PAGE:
• The cover of the book Parisian Lives

    Parisian Lives

    With all this writing, we sometimes forget that authors live real human lives. In Parisian Lives, Bair takes us into the world of two of the 20th century’s most striking and brilliant voices, thereby showing that even the most austere or impossibly cerebral writers are also normal people with everyday desires, needs, and behaviors.

     
  • The cover of the book The Destiny Thief

    The Destiny Thief

    The Pulitzer Prize-winning author of Empire Falls collects eleven essays on various aspects of craft, character, and living the scribbler existence. Informative, honest, and elegant, Russo’s The Destiny Thief is a must for any wannabe.

     
  • The cover of the book Daemon Voices

    Daemon Voices

    The international bestselling author of the beloved His Dark Materials series, Pullman, like Russo, offers a master class on creating effective and evocative narratives. Here he not only gives advice on writing, but also delves into the artists and figures who inspired his work.

     
  • The cover of the book A Writer's Life

    A Writer's Life

    For the past quarter century, the Writers’ Trust of Canada has commissioned talks from some of the country’s most preeminent authors—including Timothy Findlay, Mavis Gallant, Alistair MacLeod, and Margaret Atwood—on the subject of “the writer’s life.” Collected together in a wonderful anthology, these lectures bring extraordinary insight to what it means to be a steward of the written word.

     
  • The cover of the book A Writer's Life

    A Writer's Life

    One of the 20th century’s most revered journalists (from his groundbreaking profile of Frank Sinatra in 1966 to his monumental book on the New York Times), Gay Talese, in A Writer’s Life, takes aim at himself, and the result is just as brilliant and perceptive as anything the master nonfiction writer ever produced.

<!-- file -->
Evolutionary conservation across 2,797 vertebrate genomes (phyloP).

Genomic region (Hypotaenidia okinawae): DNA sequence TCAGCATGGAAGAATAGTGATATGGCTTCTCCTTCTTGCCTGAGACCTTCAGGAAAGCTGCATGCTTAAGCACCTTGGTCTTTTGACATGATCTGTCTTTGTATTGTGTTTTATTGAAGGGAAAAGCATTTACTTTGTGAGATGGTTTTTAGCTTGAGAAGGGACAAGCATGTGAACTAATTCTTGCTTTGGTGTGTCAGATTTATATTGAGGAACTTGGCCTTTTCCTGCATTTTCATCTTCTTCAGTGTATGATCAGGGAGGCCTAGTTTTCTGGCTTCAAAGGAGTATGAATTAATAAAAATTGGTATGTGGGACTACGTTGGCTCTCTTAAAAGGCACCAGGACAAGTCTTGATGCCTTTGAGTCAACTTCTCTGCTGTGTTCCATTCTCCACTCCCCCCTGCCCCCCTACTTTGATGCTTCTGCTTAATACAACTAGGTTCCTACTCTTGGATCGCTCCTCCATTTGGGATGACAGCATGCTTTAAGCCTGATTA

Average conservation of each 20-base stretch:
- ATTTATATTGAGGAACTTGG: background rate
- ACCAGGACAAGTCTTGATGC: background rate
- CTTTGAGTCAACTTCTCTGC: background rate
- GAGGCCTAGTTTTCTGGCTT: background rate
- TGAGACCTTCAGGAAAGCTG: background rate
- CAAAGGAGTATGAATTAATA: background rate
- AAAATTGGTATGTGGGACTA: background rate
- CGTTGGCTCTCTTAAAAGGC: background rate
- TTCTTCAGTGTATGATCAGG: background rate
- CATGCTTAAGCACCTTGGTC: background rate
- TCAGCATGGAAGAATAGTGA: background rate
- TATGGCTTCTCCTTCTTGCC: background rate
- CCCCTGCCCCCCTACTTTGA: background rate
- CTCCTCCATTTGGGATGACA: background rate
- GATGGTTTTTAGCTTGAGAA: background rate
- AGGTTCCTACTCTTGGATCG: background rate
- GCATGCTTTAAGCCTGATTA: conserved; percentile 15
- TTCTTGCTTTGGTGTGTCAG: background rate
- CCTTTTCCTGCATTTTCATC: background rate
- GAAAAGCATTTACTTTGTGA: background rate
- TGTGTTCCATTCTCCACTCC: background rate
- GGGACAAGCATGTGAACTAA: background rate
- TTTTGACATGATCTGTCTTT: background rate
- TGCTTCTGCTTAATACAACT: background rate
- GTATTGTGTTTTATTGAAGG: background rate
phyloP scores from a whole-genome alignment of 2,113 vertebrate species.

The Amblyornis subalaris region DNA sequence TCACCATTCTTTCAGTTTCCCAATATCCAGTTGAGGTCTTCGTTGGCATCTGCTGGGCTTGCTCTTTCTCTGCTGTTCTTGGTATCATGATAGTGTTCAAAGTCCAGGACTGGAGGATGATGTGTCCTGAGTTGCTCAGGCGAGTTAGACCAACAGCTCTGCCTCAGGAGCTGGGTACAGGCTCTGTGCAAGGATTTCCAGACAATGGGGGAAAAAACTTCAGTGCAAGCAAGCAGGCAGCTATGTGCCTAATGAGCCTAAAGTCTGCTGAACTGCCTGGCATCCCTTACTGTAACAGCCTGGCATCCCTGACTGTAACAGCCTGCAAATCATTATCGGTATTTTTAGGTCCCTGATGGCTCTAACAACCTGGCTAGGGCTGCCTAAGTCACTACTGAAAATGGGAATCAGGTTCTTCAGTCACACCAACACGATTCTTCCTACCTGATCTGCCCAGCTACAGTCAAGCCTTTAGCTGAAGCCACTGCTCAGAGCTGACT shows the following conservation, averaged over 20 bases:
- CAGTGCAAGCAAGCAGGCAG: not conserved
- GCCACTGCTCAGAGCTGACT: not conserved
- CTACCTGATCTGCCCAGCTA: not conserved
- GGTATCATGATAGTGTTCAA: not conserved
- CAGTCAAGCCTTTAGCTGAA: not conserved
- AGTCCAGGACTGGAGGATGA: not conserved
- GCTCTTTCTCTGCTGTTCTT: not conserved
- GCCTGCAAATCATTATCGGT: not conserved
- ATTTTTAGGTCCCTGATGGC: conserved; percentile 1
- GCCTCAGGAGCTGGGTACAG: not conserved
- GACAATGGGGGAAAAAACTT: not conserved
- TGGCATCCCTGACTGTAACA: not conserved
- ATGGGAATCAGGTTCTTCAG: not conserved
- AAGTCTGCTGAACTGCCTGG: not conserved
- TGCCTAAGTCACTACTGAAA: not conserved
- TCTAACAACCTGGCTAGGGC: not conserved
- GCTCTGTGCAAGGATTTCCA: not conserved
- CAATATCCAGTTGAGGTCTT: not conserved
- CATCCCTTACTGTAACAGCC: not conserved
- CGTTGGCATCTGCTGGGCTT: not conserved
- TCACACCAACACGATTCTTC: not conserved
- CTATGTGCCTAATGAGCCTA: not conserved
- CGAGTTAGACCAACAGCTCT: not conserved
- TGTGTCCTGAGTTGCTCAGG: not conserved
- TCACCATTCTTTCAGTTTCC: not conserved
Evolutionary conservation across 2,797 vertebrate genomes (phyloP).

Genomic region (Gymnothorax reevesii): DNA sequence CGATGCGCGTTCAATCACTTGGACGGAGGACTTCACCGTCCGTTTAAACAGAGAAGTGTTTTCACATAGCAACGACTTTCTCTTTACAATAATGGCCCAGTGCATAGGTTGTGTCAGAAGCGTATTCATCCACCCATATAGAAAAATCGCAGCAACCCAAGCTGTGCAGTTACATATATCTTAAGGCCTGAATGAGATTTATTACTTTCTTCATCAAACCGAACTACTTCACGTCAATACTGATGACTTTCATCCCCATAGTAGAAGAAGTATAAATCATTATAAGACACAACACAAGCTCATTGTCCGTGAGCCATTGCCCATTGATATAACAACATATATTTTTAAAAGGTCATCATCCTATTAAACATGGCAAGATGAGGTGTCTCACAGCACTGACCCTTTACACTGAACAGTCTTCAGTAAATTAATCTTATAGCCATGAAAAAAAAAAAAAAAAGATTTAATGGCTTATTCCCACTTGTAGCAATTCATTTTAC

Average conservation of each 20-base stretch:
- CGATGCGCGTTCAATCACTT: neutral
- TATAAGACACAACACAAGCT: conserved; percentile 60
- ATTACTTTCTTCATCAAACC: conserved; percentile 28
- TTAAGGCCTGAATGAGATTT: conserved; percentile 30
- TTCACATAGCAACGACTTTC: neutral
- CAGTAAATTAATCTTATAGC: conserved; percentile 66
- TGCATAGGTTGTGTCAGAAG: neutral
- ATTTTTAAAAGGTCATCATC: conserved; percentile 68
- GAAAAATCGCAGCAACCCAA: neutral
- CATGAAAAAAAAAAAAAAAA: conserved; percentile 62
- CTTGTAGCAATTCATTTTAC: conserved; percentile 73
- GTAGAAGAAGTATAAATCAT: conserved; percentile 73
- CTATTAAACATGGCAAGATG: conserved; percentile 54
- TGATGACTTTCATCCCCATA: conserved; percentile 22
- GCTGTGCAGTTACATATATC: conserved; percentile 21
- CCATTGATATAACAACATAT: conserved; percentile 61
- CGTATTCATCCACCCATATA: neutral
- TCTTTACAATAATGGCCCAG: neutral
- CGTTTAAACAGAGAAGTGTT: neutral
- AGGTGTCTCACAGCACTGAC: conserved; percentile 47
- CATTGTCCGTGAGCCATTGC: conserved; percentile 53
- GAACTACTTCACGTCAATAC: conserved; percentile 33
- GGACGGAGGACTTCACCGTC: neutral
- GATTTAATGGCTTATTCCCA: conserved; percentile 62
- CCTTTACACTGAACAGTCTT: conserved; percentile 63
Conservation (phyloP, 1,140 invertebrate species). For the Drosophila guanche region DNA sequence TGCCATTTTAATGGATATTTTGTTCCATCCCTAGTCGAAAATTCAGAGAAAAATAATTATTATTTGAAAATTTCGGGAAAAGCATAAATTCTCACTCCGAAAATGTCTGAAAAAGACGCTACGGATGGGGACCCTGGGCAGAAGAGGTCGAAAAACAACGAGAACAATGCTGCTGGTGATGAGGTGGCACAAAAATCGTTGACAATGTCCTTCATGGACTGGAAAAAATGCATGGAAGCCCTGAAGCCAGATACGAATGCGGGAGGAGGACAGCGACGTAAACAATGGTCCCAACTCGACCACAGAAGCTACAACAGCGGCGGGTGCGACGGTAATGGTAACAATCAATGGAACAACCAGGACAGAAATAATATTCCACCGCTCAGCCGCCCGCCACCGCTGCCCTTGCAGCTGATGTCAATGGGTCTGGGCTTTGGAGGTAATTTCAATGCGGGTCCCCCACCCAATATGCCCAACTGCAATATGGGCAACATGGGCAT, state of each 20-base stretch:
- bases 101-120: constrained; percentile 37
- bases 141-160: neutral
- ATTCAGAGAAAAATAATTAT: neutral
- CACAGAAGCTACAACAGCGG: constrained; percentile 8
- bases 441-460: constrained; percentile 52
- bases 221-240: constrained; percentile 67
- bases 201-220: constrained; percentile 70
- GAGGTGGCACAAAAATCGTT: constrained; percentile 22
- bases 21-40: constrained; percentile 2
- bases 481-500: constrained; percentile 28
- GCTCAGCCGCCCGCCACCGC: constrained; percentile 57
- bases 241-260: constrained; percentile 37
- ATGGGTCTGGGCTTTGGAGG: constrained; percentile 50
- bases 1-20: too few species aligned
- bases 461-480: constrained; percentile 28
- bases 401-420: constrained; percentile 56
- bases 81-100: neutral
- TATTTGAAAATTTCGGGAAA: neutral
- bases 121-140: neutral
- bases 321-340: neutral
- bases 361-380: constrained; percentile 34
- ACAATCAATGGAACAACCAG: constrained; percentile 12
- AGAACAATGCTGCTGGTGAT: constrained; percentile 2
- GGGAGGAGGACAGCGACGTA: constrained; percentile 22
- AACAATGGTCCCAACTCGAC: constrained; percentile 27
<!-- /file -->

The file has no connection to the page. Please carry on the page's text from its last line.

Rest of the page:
• The cover of the book On Writing

    On Writing

    Like all of her writing, Eudora Welty’s vital handbook for fiction writing—the of course economically titled On Writing—is concise, to the point, and deeply authoritative, all while being an absolute joy to read. For those looking for insights into the construction of fiction, On Writing is a necessary work.

     
  • The cover of the book On Writing

    On Writing

    One of the most original and beguiling fiction writers to ever live, Jorge Luis Borges, in this collection of pieces, takes you behind the scenes of his innovative and inimitable stories. Filled with surprising candor and masterful wit, On Writing is sure to charm as much as it enlightens.

     
  • The cover of the book Joseph Anton

    Joseph Anton

    Not everyone’s going to like what you write; in fact, some may even believe you evil or immoral for something you’ve written. In Salman Rushdie’s fascinating memoir Joseph Anton, the true heart of it focuses on what happened after the Ayatollah Khomeini for writing his novel The Satanic Verses. The book is riveting not just for the story of what Rushdie had to go through (intense security, safe house confinement), but how it changed Rushdie as a person and a writer.